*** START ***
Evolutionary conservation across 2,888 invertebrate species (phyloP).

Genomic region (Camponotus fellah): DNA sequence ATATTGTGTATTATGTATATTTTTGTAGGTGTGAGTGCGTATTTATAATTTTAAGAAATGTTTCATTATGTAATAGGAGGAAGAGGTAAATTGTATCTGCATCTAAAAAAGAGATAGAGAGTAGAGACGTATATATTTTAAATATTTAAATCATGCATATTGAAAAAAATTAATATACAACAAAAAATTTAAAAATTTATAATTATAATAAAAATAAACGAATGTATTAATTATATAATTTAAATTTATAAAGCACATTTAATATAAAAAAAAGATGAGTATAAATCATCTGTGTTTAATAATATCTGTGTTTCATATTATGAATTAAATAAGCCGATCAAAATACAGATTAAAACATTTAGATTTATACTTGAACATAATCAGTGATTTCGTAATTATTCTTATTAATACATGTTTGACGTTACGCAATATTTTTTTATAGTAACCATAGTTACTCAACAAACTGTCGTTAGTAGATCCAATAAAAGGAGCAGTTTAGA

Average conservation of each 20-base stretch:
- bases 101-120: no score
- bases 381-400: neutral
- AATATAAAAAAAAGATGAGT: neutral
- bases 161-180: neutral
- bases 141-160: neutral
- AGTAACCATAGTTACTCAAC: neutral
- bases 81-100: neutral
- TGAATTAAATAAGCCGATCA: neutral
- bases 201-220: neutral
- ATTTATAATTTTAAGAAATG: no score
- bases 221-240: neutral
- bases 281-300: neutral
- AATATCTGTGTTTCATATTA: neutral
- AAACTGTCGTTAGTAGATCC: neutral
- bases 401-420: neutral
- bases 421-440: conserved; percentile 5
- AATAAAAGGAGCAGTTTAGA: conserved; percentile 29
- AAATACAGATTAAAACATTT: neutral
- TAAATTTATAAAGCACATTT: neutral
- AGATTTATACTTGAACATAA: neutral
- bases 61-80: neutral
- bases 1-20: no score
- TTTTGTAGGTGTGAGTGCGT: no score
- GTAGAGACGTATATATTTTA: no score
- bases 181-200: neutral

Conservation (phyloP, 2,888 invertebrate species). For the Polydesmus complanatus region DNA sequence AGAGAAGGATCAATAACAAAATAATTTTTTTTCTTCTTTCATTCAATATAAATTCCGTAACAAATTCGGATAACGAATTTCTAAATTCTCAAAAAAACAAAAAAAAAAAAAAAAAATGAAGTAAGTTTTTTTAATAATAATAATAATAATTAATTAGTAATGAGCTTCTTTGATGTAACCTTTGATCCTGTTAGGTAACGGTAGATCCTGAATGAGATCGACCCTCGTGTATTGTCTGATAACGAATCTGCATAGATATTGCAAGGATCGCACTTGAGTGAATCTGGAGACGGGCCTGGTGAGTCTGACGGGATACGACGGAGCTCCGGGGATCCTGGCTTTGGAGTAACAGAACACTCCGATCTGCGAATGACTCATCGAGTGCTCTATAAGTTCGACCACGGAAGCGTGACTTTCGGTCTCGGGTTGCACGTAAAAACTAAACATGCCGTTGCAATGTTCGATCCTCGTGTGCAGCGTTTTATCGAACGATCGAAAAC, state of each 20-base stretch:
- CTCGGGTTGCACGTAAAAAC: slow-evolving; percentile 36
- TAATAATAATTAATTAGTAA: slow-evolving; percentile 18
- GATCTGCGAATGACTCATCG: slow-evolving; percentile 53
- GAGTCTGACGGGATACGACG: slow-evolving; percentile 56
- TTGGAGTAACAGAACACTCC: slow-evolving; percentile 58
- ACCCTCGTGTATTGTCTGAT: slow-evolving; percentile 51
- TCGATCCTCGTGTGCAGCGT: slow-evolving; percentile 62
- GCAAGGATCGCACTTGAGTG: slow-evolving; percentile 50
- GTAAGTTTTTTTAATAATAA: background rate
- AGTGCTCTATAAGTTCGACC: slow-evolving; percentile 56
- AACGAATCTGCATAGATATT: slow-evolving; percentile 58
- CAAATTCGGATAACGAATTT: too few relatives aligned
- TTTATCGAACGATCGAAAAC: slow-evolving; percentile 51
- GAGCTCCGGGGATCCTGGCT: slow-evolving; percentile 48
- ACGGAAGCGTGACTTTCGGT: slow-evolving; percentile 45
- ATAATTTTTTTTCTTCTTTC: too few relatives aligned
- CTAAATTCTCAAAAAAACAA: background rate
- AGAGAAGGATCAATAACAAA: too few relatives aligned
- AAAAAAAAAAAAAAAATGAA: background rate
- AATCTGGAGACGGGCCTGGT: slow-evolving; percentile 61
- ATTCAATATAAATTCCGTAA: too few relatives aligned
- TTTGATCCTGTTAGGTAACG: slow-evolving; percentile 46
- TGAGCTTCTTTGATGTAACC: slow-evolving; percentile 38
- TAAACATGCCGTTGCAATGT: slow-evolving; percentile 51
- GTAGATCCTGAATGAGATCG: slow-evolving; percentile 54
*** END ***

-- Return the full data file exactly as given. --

Evolutionary conservation across 2,888 invertebrate species (phyloP).

Genomic region (Camponotus fellah): DNA sequence ATATTGTGTATTATGTATATTTTTGTAGGTGTGAGTGCGTATTTATAATTTTAAGAAATGTTTCATTATGTAATAGGAGGAAGAGGTAAATTGTATCTGCATCTAAAAAAGAGATAGAGAGTAGAGACGTATATATTTTAAATATTTAAATCATGCATATTGAAAAAAATTAATATACAACAAAAAATTTAAAAATTTATAATTATAATAAAAATAAACGAATGTATTAATTATATAATTTAAATTTATAAAGCACATTTAATATAAAAAAAAGATGAGTATAAATCATCTGTGTTTAATAATATCTGTGTTTCATATTATGAATTAAATAAGCCGATCAAAATACAGATTAAAACATTTAGATTTATACTTGAACATAATCAGTGATTTCGTAATTATTCTTATTAATACATGTTTGACGTTACGCAATATTTTTTTATAGTAACCATAGTTACTCAACAAACTGTCGTTAGTAGATCCAATAAAAGGAGCAGTTTAGA

Average conservation of each 20-base stretch:
- bases 101-120: no score
- bases 381-400: neutral
- AATATAAAAAAAAGATGAGT: neutral
- bases 161-180: neutral
- bases 141-160: neutral
- AGTAACCATAGTTACTCAAC: neutral
- bases 81-100: neutral
- TGAATTAAATAAGCCGATCA: neutral
- bases 201-220: neutral
- ATTTATAATTTTAAGAAATG: no score
- bases 221-240: neutral
- bases 281-300: neutral
- AATATCTGTGTTTCATATTA: neutral
- AAACTGTCGTTAGTAGATCC: neutral
- bases 401-420: neutral
- bases 421-440: conserved; percentile 5
- AATAAAAGGAGCAGTTTAGA: conserved; percentile 29
- AAATACAGATTAAAACATTT: neutral
- TAAATTTATAAAGCACATTT: neutral
- AGATTTATACTTGAACATAA: neutral
- bases 61-80: neutral
- bases 1-20: no score
- TTTTGTAGGTGTGAGTGCGT: no score
- GTAGAGACGTATATATTTTA: no score
- bases 181-200: neutral

Conservation (phyloP, 2,888 invertebrate species). For the Polydesmus complanatus region DNA sequence AGAGAAGGATCAATAACAAAATAATTTTTTTTCTTCTTTCATTCAATATAAATTCCGTAACAAATTCGGATAACGAATTTCTAAATTCTCAAAAAAACAAAAAAAAAAAAAAAAAATGAAGTAAGTTTTTTTAATAATAATAATAATAATTAATTAGTAATGAGCTTCTTTGATGTAACCTTTGATCCTGTTAGGTAACGGTAGATCCTGAATGAGATCGACCCTCGTGTATTGTCTGATAACGAATCTGCATAGATATTGCAAGGATCGCACTTGAGTGAATCTGGAGACGGGCCTGGTGAGTCTGACGGGATACGACGGAGCTCCGGGGATCCTGGCTTTGGAGTAACAGAACACTCCGATCTGCGAATGACTCATCGAGTGCTCTATAAGTTCGACCACGGAAGCGTGACTTTCGGTCTCGGGTTGCACGTAAAAACTAAACATGCCGTTGCAATGTTCGATCCTCGTGTGCAGCGTTTTATCGAACGATCGAAAAC, state of each 20-base stretch:
- CTCGGGTTGCACGTAAAAAC: slow-evolving; percentile 36
- TAATAATAATTAATTAGTAA: slow-evolving; percentile 18
- GATCTGCGAATGACTCATCG: slow-evolving; percentile 53
- GAGTCTGACGGGATACGACG: slow-evolving; percentile 56
- TTGGAGTAACAGAACACTCC: slow-evolving; percentile 58
- ACCCTCGTGTATTGTCTGAT: slow-evolving; percentile 51
- TCGATCCTCGTGTGCAGCGT: slow-evolving; percentile 62
- GCAAGGATCGCACTTGAGTG: slow-evolving; percentile 50
- GTAAGTTTTTTTAATAATAA: background rate
- AGTGCTCTATAAGTTCGACC: slow-evolving; percentile 56
- AACGAATCTGCATAGATATT: slow-evolving; percentile 58
- CAAATTCGGATAACGAATTT: too few relatives aligned
- TTTATCGAACGATCGAAAAC: slow-evolving; percentile 51
- GAGCTCCGGGGATCCTGGCT: slow-evolving; percentile 48
- ACGGAAGCGTGACTTTCGGT: slow-evolving; percentile 45
- ATAATTTTTTTTCTTCTTTC: too few relatives aligned
- CTAAATTCTCAAAAAAACAA: background rate
- AGAGAAGGATCAATAACAAA: too few relatives aligned
- AAAAAAAAAAAAAAAATGAA: background rate
- AATCTGGAGACGGGCCTGGT: slow-evolving; percentile 61
- ATTCAATATAAATTCCGTAA: too few relatives aligned
- TTTGATCCTGTTAGGTAACG: slow-evolving; percentile 46
- TGAGCTTCTTTGATGTAACC: slow-evolving; percentile 38
- TAAACATGCCGTTGCAATGT: slow-evolving; percentile 51
- GTAGATCCTGAATGAGATCG: slow-evolving; percentile 54